Objectives: To describe the proportion of HIV-infected heterosexual individuals diagnosed late and estimate how much mortality could have been prevented by earlier diagnosis.
Design: A population-based study using surveillance reports from England and Wales.
Methods: Calculation of proportions diagnosed late (CD4 cell count < 200 cells/mul) and short-term mortality (death within a year of diagnosis).
Results: A total of 16 375 heterosexual individuals were diagnosed with HIV (2000-2004): 10 503 with CD4 cell counts available at that time; 42% (4425) were diagnosed late. Late diagnosis increased with age (P < 0.01). One fifth of women diagnosed antenatally were diagnosed late compared with 42% of other women and 49% of men; 70% of all heterosexuals diagnosed were black Africans, born and infected in Africa. Of those, at least 40% were recent arrivals to the UK, and twice as many were diagnosed late as black-African heterosexuals infected in the UK. Short-term mortality was 3.2% (491/15 523); 6.1% among those diagnosed late and 0.7% among others (P < 0.01). Short-term mortality was lower among black-African compared with white heterosexuals (3.1 versus 4.5%; P < 0.01) because of diagnosis at a younger age. Earlier diagnosis would have reduced short-term mortality by 56% (249 fewer deaths) and all mortality by 32% between 2000 and 2004.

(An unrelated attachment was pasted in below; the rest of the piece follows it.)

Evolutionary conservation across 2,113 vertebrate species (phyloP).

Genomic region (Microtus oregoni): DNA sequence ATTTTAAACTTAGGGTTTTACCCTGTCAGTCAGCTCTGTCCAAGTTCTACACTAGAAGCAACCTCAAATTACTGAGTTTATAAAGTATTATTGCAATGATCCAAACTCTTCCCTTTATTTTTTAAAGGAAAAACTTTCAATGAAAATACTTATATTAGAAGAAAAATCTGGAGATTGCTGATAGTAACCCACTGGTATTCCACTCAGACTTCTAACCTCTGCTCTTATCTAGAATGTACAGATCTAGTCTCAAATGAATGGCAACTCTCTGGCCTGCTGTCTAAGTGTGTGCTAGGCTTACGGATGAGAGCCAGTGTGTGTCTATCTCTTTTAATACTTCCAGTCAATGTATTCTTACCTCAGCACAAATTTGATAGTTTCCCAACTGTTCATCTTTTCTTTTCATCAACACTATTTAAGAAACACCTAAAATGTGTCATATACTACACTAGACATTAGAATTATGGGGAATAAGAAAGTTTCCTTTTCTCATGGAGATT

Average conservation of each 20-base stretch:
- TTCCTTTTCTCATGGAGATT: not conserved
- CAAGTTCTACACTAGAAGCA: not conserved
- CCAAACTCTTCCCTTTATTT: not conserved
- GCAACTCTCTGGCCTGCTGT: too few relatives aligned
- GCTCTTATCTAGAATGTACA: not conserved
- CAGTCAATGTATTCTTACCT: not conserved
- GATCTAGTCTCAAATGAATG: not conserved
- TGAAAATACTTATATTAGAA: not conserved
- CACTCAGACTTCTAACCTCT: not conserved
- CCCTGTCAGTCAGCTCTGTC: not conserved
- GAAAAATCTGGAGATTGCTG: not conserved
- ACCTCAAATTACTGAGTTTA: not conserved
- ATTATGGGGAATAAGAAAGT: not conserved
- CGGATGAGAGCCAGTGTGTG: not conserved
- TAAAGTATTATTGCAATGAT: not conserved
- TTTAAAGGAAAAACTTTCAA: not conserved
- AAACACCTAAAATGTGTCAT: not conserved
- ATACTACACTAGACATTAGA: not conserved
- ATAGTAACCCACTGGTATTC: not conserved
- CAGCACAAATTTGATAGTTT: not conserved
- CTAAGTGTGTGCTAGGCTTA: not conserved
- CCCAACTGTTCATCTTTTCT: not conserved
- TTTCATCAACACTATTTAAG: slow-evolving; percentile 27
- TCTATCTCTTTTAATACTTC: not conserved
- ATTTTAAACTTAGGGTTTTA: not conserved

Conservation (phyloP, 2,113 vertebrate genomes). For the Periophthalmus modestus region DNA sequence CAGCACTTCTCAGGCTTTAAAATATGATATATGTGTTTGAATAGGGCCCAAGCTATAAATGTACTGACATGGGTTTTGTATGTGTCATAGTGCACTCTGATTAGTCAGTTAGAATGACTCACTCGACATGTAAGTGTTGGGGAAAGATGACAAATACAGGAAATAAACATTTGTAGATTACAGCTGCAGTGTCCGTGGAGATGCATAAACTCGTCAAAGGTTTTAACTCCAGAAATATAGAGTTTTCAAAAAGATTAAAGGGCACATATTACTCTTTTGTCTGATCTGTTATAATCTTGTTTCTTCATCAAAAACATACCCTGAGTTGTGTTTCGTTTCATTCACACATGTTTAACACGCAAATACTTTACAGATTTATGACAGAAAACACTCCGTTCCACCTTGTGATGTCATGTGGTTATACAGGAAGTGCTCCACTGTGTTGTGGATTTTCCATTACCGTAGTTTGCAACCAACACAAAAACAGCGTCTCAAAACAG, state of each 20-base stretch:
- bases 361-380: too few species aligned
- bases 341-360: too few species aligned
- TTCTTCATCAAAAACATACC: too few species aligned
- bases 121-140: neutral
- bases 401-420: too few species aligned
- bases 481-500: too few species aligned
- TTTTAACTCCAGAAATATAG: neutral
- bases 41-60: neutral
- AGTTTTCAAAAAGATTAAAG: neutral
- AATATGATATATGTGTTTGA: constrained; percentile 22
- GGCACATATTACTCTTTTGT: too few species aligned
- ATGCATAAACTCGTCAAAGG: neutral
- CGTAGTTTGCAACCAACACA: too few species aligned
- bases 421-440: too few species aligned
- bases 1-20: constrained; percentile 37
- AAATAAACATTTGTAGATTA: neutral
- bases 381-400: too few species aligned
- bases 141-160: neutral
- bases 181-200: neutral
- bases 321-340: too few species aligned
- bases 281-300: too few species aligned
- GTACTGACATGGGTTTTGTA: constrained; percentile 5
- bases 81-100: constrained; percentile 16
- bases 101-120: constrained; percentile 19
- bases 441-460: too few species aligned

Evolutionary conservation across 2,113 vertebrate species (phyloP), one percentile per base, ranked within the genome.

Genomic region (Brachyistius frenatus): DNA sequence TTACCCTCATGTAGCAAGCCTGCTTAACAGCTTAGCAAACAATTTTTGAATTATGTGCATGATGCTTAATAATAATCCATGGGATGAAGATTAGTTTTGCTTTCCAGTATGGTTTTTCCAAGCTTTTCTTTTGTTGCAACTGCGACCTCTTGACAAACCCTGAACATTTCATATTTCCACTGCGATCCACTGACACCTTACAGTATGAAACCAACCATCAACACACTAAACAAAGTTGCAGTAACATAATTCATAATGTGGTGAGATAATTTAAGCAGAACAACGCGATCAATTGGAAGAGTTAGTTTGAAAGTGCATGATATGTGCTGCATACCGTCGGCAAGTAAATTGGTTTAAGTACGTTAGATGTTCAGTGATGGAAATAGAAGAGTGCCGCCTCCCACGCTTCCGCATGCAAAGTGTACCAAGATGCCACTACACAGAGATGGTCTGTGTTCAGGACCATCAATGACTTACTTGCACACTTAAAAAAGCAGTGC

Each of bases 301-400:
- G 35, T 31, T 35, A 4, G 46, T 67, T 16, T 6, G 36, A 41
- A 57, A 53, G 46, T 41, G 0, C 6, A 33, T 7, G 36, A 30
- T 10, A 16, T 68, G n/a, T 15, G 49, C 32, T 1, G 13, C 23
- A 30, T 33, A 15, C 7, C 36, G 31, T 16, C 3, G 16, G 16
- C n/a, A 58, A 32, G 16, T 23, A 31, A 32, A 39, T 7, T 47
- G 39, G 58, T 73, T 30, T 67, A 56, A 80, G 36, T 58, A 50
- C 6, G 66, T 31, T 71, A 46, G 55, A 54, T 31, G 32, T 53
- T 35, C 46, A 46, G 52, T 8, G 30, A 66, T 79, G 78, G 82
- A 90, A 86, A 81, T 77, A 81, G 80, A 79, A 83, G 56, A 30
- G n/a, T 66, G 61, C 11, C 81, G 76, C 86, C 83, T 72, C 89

Conclusion: Groups at high risk of late diagnosis should be targeted for health promotion activities, opportunistic screening, and removal of any barriers to testing. HIV testing in a variety of settings would reduce missed diagnoses and costs. New patient checks in primary care may provide the earliest opportunity to diagnose HIV infection among recent arrivals to the UK.